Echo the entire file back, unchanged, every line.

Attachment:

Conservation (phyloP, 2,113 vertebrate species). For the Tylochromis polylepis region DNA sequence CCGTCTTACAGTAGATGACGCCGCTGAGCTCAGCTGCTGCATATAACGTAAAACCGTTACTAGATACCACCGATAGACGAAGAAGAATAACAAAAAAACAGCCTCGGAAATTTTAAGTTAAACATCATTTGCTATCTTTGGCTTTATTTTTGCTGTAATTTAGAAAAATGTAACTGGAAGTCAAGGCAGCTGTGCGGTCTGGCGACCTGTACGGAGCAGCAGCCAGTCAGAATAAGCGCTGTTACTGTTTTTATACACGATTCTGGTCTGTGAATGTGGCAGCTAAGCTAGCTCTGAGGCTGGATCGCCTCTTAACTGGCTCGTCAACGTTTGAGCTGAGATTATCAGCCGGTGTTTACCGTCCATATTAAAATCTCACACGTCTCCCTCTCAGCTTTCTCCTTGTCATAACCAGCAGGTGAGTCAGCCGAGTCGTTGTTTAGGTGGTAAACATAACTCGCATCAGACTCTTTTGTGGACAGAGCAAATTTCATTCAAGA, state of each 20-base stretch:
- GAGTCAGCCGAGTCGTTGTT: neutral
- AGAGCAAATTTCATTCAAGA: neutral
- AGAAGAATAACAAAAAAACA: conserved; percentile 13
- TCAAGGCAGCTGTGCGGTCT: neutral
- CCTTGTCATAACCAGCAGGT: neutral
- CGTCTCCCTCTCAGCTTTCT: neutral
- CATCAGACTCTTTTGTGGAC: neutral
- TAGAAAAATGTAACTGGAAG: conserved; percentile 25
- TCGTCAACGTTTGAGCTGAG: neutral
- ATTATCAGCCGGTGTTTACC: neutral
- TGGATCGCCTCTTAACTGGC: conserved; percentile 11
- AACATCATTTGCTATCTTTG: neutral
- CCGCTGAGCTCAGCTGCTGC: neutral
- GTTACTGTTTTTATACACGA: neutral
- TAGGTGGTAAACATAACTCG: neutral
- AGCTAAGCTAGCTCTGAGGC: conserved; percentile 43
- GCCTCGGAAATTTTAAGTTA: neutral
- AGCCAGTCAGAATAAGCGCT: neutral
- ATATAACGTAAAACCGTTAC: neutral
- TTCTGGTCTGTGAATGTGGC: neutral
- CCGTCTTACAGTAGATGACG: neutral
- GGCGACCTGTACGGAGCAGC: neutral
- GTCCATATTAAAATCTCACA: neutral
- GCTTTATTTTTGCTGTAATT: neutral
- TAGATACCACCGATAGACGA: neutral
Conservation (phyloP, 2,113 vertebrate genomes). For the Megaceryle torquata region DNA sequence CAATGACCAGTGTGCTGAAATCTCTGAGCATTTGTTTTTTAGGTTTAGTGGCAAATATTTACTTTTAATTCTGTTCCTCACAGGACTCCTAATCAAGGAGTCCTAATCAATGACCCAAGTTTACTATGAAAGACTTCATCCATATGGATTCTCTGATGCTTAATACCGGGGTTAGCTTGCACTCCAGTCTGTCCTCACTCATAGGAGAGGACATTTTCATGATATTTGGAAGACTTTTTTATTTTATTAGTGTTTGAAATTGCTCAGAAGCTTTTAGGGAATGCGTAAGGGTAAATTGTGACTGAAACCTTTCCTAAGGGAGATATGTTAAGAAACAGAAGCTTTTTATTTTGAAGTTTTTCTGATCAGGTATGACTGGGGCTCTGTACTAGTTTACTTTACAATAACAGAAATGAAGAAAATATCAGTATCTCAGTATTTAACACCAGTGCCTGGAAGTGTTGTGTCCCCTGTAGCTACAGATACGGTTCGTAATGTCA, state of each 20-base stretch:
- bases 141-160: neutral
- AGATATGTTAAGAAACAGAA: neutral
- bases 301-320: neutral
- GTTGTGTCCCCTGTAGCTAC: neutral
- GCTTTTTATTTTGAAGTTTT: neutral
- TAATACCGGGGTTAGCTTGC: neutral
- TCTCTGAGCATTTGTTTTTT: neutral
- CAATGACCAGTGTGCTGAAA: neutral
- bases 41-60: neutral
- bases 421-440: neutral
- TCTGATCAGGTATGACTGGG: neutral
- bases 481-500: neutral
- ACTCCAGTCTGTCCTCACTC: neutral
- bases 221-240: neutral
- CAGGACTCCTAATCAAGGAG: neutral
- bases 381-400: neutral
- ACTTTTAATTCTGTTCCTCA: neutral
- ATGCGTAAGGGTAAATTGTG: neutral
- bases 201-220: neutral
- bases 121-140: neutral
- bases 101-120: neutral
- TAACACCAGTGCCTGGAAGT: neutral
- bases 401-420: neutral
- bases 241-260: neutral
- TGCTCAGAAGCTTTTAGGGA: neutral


Conservation (phyloP, 2,113 vertebrate species). For the Tylochromis polylepis region DNA sequence CCGTCTTACAGTAGATGACGCCGCTGAGCTCAGCTGCTGCATATAACGTAAAACCGTTACTAGATACCACCGATAGACGAAGAAGAATAACAAAAAAACAGCCTCGGAAATTTTAAGTTAAACATCATTTGCTATCTTTGGCTTTATTTTTGCTGTAATTTAGAAAAATGTAACTGGAAGTCAAGGCAGCTGTGCGGTCTGGCGACCTGTACGGAGCAGCAGCCAGTCAGAATAAGCGCTGTTACTGTTTTTATACACGATTCTGGTCTGTGAATGTGGCAGCTAAGCTAGCTCTGAGGCTGGATCGCCTCTTAACTGGCTCGTCAACGTTTGAGCTGAGATTATCAGCCGGTGTTTACCGTCCATATTAAAATCTCACACGTCTCCCTCTCAGCTTTCTCCTTGTCATAACCAGCAGGTGAGTCAGCCGAGTCGTTGTTTAGGTGGTAAACATAACTCGCATCAGACTCTTTTGTGGACAGAGCAAATTTCATTCAAGA, state of each 20-base stretch:
- GAGTCAGCCGAGTCGTTGTT: neutral
- AGAGCAAATTTCATTCAAGA: neutral
- AGAAGAATAACAAAAAAACA: conserved; percentile 13
- TCAAGGCAGCTGTGCGGTCT: neutral
- CCTTGTCATAACCAGCAGGT: neutral
- CGTCTCCCTCTCAGCTTTCT: neutral
- CATCAGACTCTTTTGTGGAC: neutral
- TAGAAAAATGTAACTGGAAG: conserved; percentile 25
- TCGTCAACGTTTGAGCTGAG: neutral
- ATTATCAGCCGGTGTTTACC: neutral
- TGGATCGCCTCTTAACTGGC: conserved; percentile 11
- AACATCATTTGCTATCTTTG: neutral
- CCGCTGAGCTCAGCTGCTGC: neutral
- GTTACTGTTTTTATACACGA: neutral
- TAGGTGGTAAACATAACTCG: neutral
- AGCTAAGCTAGCTCTGAGGC: conserved; percentile 43
- GCCTCGGAAATTTTAAGTTA: neutral
- AGCCAGTCAGAATAAGCGCT: neutral
- ATATAACGTAAAACCGTTAC: neutral
- TTCTGGTCTGTGAATGTGGC: neutral
- CCGTCTTACAGTAGATGACG: neutral
- GGCGACCTGTACGGAGCAGC: neutral
- GTCCATATTAAAATCTCACA: neutral
- GCTTTATTTTTGCTGTAATT: neutral
- TAGATACCACCGATAGACGA: neutral
Conservation (phyloP, 2,113 vertebrate genomes). For the Megaceryle torquata region DNA sequence CAATGACCAGTGTGCTGAAATCTCTGAGCATTTGTTTTTTAGGTTTAGTGGCAAATATTTACTTTTAATTCTGTTCCTCACAGGACTCCTAATCAAGGAGTCCTAATCAATGACCCAAGTTTACTATGAAAGACTTCATCCATATGGATTCTCTGATGCTTAATACCGGGGTTAGCTTGCACTCCAGTCTGTCCTCACTCATAGGAGAGGACATTTTCATGATATTTGGAAGACTTTTTTATTTTATTAGTGTTTGAAATTGCTCAGAAGCTTTTAGGGAATGCGTAAGGGTAAATTGTGACTGAAACCTTTCCTAAGGGAGATATGTTAAGAAACAGAAGCTTTTTATTTTGAAGTTTTTCTGATCAGGTATGACTGGGGCTCTGTACTAGTTTACTTTACAATAACAGAAATGAAGAAAATATCAGTATCTCAGTATTTAACACCAGTGCCTGGAAGTGTTGTGTCCCCTGTAGCTACAGATACGGTTCGTAATGTCA, state of each 20-base stretch:
- bases 141-160: neutral
- AGATATGTTAAGAAACAGAA: neutral
- bases 301-320: neutral
- GTTGTGTCCCCTGTAGCTAC: neutral
- GCTTTTTATTTTGAAGTTTT: neutral
- TAATACCGGGGTTAGCTTGC: neutral
- TCTCTGAGCATTTGTTTTTT: neutral
- CAATGACCAGTGTGCTGAAA: neutral
- bases 41-60: neutral
- bases 421-440: neutral
- TCTGATCAGGTATGACTGGG: neutral
- bases 481-500: neutral
- ACTCCAGTCTGTCCTCACTC: neutral
- bases 221-240: neutral
- CAGGACTCCTAATCAAGGAG: neutral
- bases 381-400: neutral
- ACTTTTAATTCTGTTCCTCA: neutral
- ATGCGTAAGGGTAAATTGTG: neutral
- bases 201-220: neutral
- bases 121-140: neutral
- bases 101-120: neutral
- TAACACCAGTGCCTGGAAGT: neutral
- bases 401-420: neutral
- bases 241-260: neutral
- TGCTCAGAAGCTTTTAGGGA: neutral